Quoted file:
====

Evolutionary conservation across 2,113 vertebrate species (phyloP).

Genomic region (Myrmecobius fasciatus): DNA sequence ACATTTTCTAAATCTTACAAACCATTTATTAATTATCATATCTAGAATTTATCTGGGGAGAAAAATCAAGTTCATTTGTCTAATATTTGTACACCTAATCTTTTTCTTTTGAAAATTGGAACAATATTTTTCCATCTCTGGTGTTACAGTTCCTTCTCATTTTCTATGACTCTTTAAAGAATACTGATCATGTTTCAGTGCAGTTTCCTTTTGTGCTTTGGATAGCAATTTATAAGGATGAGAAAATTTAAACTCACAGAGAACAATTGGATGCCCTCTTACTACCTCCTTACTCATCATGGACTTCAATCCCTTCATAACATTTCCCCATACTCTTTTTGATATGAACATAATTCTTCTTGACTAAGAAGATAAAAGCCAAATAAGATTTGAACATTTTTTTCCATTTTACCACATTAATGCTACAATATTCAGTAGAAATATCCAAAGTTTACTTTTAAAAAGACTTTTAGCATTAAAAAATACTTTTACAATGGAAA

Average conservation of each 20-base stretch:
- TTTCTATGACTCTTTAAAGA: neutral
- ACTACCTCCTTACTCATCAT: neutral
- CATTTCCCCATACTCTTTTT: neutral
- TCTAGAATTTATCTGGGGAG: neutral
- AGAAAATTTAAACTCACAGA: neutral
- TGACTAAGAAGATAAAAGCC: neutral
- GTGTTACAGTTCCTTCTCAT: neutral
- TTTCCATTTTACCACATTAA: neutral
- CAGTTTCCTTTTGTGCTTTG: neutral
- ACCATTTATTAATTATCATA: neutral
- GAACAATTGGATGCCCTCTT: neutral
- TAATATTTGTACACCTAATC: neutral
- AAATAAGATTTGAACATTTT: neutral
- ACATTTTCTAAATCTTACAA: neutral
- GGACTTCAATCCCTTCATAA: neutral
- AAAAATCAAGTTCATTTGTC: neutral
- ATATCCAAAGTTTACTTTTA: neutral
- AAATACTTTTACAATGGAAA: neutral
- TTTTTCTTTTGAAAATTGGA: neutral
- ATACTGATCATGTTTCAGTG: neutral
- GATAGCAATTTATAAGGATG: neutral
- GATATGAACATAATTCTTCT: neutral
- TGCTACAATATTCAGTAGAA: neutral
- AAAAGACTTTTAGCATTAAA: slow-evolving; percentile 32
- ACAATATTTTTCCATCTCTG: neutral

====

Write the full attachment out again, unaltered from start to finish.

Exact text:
Evolutionary conservation across 2,113 vertebrate species (phyloP).

Genomic region (Myrmecobius fasciatus): DNA sequence ACATTTTCTAAATCTTACAAACCATTTATTAATTATCATATCTAGAATTTATCTGGGGAGAAAAATCAAGTTCATTTGTCTAATATTTGTACACCTAATCTTTTTCTTTTGAAAATTGGAACAATATTTTTCCATCTCTGGTGTTACAGTTCCTTCTCATTTTCTATGACTCTTTAAAGAATACTGATCATGTTTCAGTGCAGTTTCCTTTTGTGCTTTGGATAGCAATTTATAAGGATGAGAAAATTTAAACTCACAGAGAACAATTGGATGCCCTCTTACTACCTCCTTACTCATCATGGACTTCAATCCCTTCATAACATTTCCCCATACTCTTTTTGATATGAACATAATTCTTCTTGACTAAGAAGATAAAAGCCAAATAAGATTTGAACATTTTTTTCCATTTTACCACATTAATGCTACAATATTCAGTAGAAATATCCAAAGTTTACTTTTAAAAAGACTTTTAGCATTAAAAAATACTTTTACAATGGAAA

Average conservation of each 20-base stretch:
- TTTCTATGACTCTTTAAAGA: neutral
- ACTACCTCCTTACTCATCAT: neutral
- CATTTCCCCATACTCTTTTT: neutral
- TCTAGAATTTATCTGGGGAG: neutral
- AGAAAATTTAAACTCACAGA: neutral
- TGACTAAGAAGATAAAAGCC: neutral
- GTGTTACAGTTCCTTCTCAT: neutral
- TTTCCATTTTACCACATTAA: neutral
- CAGTTTCCTTTTGTGCTTTG: neutral
- ACCATTTATTAATTATCATA: neutral
- GAACAATTGGATGCCCTCTT: neutral
- TAATATTTGTACACCTAATC: neutral
- AAATAAGATTTGAACATTTT: neutral
- ACATTTTCTAAATCTTACAA: neutral
- GGACTTCAATCCCTTCATAA: neutral
- AAAAATCAAGTTCATTTGTC: neutral
- ATATCCAAAGTTTACTTTTA: neutral
- AAATACTTTTACAATGGAAA: neutral
- TTTTTCTTTTGAAAATTGGA: neutral
- ATACTGATCATGTTTCAGTG: neutral
- GATAGCAATTTATAAGGATG: neutral
- GATATGAACATAATTCTTCT: neutral
- TGCTACAATATTCAGTAGAA: neutral
- AAAAGACTTTTAGCATTAAA: slow-evolving; percentile 32
- ACAATATTTTTCCATCTCTG: neutral